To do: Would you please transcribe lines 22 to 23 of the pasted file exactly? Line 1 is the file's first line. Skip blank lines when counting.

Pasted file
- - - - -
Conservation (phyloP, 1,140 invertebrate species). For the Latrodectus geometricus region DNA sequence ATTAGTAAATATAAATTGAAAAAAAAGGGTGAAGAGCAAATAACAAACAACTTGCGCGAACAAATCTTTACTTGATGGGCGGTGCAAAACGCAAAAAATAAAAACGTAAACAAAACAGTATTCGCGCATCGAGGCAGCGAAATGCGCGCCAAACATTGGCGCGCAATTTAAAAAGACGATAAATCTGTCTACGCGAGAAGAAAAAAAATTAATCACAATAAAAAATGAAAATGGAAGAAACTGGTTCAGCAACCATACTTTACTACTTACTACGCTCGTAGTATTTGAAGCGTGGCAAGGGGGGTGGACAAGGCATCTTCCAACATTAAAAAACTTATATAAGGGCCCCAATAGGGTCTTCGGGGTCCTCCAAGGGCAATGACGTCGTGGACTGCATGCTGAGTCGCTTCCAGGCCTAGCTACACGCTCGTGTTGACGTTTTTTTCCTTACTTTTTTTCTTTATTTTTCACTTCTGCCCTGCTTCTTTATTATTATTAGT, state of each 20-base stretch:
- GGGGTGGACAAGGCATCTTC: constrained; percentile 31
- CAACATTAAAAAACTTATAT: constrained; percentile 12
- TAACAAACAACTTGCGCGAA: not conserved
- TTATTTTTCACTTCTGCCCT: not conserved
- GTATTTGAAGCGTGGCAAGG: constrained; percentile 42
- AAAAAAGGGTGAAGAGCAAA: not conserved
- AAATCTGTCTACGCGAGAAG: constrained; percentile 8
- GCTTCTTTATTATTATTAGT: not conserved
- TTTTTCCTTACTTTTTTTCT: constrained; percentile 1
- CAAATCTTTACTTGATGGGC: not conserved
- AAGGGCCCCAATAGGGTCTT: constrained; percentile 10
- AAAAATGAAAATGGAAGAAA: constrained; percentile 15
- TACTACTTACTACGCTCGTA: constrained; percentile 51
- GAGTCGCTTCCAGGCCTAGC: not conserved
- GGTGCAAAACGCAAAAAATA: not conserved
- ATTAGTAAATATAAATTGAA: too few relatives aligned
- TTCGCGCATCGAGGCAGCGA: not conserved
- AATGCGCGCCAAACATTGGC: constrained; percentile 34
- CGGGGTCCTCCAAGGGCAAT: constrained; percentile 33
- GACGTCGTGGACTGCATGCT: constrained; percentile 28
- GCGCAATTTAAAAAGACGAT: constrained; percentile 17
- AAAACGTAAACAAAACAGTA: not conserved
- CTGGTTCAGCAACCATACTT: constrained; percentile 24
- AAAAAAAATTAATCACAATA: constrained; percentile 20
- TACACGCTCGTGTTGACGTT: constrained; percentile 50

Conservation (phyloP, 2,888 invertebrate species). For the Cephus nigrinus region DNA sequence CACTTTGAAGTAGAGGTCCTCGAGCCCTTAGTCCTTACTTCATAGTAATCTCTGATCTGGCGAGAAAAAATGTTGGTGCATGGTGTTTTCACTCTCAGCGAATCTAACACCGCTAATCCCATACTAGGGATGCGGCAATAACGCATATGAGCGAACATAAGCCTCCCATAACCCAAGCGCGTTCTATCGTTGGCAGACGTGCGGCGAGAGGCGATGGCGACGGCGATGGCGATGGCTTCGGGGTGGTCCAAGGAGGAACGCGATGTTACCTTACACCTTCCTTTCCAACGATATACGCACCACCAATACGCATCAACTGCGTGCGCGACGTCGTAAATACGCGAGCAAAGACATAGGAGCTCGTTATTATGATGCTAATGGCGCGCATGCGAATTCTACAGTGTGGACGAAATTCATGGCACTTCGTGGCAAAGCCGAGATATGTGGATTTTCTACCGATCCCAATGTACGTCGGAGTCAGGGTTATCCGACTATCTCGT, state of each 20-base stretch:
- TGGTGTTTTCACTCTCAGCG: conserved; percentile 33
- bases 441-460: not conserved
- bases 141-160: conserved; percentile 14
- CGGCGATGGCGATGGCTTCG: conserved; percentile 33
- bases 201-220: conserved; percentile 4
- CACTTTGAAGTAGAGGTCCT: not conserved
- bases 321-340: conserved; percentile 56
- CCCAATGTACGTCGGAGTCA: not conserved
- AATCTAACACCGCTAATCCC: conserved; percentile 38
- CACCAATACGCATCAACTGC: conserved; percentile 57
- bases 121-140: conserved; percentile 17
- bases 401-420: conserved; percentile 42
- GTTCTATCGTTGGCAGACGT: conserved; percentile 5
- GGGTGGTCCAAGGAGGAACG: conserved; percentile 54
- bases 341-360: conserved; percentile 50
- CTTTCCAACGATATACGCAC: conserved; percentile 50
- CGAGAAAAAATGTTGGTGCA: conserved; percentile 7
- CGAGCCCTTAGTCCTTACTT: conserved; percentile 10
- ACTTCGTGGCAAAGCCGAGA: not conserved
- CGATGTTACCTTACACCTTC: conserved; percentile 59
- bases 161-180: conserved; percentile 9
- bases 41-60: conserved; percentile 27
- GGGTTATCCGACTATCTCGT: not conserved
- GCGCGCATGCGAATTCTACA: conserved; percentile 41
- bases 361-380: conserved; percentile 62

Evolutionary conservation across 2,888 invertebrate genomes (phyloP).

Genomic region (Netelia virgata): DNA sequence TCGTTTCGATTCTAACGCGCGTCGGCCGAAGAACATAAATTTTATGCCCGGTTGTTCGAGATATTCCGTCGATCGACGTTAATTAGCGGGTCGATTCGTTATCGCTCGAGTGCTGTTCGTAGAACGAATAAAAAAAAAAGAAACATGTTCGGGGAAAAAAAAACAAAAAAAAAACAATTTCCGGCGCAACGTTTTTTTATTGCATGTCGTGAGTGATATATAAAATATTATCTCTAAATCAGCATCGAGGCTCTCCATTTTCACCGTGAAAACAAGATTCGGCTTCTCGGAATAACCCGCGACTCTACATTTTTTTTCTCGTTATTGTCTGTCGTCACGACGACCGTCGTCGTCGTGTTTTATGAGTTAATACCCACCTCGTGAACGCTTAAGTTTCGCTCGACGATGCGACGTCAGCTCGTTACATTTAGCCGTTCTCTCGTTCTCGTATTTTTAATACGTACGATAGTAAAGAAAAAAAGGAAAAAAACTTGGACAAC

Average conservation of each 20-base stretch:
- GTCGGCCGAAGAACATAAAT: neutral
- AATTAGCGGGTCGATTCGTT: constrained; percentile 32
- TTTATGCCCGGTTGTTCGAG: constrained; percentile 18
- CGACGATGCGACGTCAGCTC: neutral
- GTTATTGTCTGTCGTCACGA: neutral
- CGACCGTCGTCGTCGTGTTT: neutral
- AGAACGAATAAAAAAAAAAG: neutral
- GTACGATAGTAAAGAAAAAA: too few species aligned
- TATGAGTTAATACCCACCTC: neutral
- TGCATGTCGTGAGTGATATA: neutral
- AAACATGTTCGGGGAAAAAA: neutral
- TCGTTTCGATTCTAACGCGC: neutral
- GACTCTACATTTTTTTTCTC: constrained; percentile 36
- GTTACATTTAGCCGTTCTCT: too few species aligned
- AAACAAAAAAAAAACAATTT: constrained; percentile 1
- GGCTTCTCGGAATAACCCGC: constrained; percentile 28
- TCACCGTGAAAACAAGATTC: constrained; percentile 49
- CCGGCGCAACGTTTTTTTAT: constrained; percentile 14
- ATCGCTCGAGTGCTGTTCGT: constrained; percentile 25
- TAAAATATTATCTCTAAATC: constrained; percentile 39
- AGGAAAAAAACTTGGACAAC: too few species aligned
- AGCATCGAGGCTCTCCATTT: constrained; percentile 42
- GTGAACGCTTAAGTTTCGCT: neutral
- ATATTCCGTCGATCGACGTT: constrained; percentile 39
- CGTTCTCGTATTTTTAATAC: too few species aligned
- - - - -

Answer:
- GCGCAATTTAAAAAGACGAT: constrained; percentile 17
- AAAACGTAAACAAAACAGTA: not conserved